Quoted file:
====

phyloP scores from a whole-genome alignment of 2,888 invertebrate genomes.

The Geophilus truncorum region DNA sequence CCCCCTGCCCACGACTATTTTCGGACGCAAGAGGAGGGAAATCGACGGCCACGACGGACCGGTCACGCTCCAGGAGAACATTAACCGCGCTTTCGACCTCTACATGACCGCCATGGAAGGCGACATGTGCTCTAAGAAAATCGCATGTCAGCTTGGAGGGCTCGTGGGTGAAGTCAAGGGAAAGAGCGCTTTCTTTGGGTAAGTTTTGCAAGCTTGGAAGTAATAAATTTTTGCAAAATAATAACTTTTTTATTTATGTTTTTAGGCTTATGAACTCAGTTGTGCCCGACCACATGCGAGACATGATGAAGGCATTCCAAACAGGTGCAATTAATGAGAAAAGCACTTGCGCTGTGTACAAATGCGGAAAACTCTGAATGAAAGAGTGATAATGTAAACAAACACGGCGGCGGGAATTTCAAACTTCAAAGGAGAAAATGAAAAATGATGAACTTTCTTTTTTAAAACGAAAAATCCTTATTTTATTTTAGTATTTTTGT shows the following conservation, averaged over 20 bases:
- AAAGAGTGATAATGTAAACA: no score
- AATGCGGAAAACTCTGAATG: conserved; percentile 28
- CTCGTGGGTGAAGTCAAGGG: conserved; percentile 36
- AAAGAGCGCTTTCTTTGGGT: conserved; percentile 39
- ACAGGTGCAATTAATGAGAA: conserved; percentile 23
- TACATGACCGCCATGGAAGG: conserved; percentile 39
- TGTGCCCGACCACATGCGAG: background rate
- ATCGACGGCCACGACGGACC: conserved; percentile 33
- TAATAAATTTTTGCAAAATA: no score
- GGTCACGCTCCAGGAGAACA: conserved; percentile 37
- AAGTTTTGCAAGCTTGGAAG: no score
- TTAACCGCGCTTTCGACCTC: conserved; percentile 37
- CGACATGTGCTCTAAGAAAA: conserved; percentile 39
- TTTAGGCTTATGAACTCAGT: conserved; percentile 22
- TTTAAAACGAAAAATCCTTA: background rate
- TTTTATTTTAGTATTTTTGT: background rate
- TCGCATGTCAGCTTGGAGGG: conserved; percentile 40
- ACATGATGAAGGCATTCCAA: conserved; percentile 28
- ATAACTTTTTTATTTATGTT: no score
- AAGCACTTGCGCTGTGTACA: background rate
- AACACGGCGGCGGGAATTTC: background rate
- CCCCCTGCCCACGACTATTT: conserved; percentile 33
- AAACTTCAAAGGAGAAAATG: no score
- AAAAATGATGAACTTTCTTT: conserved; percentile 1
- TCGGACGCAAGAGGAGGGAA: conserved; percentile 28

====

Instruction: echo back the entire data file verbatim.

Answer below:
phyloP scores from a whole-genome alignment of 2,888 invertebrate genomes.

The Geophilus truncorum region DNA sequence CCCCCTGCCCACGACTATTTTCGGACGCAAGAGGAGGGAAATCGACGGCCACGACGGACCGGTCACGCTCCAGGAGAACATTAACCGCGCTTTCGACCTCTACATGACCGCCATGGAAGGCGACATGTGCTCTAAGAAAATCGCATGTCAGCTTGGAGGGCTCGTGGGTGAAGTCAAGGGAAAGAGCGCTTTCTTTGGGTAAGTTTTGCAAGCTTGGAAGTAATAAATTTTTGCAAAATAATAACTTTTTTATTTATGTTTTTAGGCTTATGAACTCAGTTGTGCCCGACCACATGCGAGACATGATGAAGGCATTCCAAACAGGTGCAATTAATGAGAAAAGCACTTGCGCTGTGTACAAATGCGGAAAACTCTGAATGAAAGAGTGATAATGTAAACAAACACGGCGGCGGGAATTTCAAACTTCAAAGGAGAAAATGAAAAATGATGAACTTTCTTTTTTAAAACGAAAAATCCTTATTTTATTTTAGTATTTTTGT shows the following conservation, averaged over 20 bases:
- AAAGAGTGATAATGTAAACA: no score
- AATGCGGAAAACTCTGAATG: conserved; percentile 28
- CTCGTGGGTGAAGTCAAGGG: conserved; percentile 36
- AAAGAGCGCTTTCTTTGGGT: conserved; percentile 39
- ACAGGTGCAATTAATGAGAA: conserved; percentile 23
- TACATGACCGCCATGGAAGG: conserved; percentile 39
- TGTGCCCGACCACATGCGAG: background rate
- ATCGACGGCCACGACGGACC: conserved; percentile 33
- TAATAAATTTTTGCAAAATA: no score
- GGTCACGCTCCAGGAGAACA: conserved; percentile 37
- AAGTTTTGCAAGCTTGGAAG: no score
- TTAACCGCGCTTTCGACCTC: conserved; percentile 37
- CGACATGTGCTCTAAGAAAA: conserved; percentile 39
- TTTAGGCTTATGAACTCAGT: conserved; percentile 22
- TTTAAAACGAAAAATCCTTA: background rate
- TTTTATTTTAGTATTTTTGT: background rate
- TCGCATGTCAGCTTGGAGGG: conserved; percentile 40
- ACATGATGAAGGCATTCCAA: conserved; percentile 28
- ATAACTTTTTTATTTATGTT: no score
- AAGCACTTGCGCTGTGTACA: background rate
- AACACGGCGGCGGGAATTTC: background rate
- CCCCCTGCCCACGACTATTT: conserved; percentile 33
- AAACTTCAAAGGAGAAAATG: no score
- AAAAATGATGAACTTTCTTT: conserved; percentile 1
- TCGGACGCAAGAGGAGGGAA: conserved; percentile 28